The days are getting longer, and yet it gives us an increasing perspective on the night. When we leave for work in the dark, and arrive home in the dark, it is hard to appreciate that time when the indigo sky highlights the trees and there is a time of beautiful contrast.
On the “official” first day of spring, we had the trifecta of indigo light, wind, and waving trees. In celebration, dinner consisted of an inky squid pasta, combined with the season’s veg…celery, carrot, onion, hothouse pepper, and some Altantic salmon. It was a great combo that fed our tummies and souls.
After a week of wild weather, it appears the sun is making an effort to shine. We are definitely planning to take advantage of that. To get ready, a big mug of Full Steam coffee, and a delicious goat cheese-cranberry-lime panini. Here’s how we made it, for two:
Mix 2oz/60g goat cheese, zest and juice of 1/2 lime, 1T/15ml chopped cilantro. Spread on 4 slices whole grain homemade raisin bread. Add 2T/30ml cranberry preserves to each, spread, and assemble sandwiches. Our preserves came from a Nova Scotia business, Terra Beata.
Butter both sides and cook on a panini press, grill, or in the frying pan until golden. Enjoy!
We’ve been under a blizzard warning today and haven’t even ventured outside. Here on the east coast we know what to do during stormy weather – keep calm and make soup! The key to managing when roads are impassable is to have a good stock of staples on hand at all times. Had we lost power, we might have subsisted on tuna, or peanut butter, or dozens of other “in a pinch” choices. But this time we were fortunate to just have to hunker down and keep warm.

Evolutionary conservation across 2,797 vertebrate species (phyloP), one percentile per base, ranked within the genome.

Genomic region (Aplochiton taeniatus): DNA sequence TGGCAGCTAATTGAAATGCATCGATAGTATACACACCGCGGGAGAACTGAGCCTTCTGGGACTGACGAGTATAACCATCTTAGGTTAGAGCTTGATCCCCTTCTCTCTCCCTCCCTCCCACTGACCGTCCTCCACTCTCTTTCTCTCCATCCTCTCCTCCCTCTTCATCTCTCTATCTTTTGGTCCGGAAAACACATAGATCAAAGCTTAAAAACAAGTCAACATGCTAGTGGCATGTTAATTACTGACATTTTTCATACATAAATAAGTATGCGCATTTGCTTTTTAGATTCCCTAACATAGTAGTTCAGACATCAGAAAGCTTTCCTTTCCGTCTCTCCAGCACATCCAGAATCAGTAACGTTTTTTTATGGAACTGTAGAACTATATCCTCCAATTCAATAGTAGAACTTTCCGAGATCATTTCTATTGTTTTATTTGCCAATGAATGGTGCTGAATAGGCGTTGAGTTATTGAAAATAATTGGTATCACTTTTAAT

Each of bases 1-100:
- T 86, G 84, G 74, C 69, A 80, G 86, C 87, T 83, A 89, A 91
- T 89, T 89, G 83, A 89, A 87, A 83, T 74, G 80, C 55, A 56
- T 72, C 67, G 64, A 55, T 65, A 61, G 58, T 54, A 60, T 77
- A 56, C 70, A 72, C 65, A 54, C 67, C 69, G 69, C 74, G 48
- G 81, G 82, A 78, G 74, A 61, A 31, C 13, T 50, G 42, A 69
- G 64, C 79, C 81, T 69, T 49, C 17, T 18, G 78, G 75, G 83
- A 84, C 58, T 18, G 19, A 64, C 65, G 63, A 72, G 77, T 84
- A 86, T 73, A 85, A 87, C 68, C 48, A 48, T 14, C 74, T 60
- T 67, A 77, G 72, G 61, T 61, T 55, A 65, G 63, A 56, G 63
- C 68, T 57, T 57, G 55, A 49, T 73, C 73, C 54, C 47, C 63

Our easy, delicious chowder was made from ingredients we always have on hand: frozen fish fillets, potatoes, onions, carrots, celery, and a few other flavours.
Place 240g/8oz fillets on a plate to thaw enough to safely dice. Meanwhile…
1 peeled potato
1 medium onion
1 peeled carrot
1 stalk celery
Bring to boil and simmer in 250ml/2c water until tender.
Add diced fish and:
2 bottled or canned anchovies, chopped
2 ml pepper
Simmer until fish is cooked and will flake.
1 can evaporated skim milk
Heat through and enjoy with crackers or whole meal bread. We did!
The first winter storm threatened with its presence today. Hard, driving rain and wind, mixed with a little snow. The kind of howling night that makes you want comfort food. But after a day of work, how can slow food be not so slow?
We had some delicious white beans, pre-cooked, in the freezer. A couple of pork chops. And some San Marzano tomatoes. We put the chops in a casserole, topped with the beans and chopped rosemary. Over that, a couple of tomatoes each, and a little juice. More rosemary and pepper.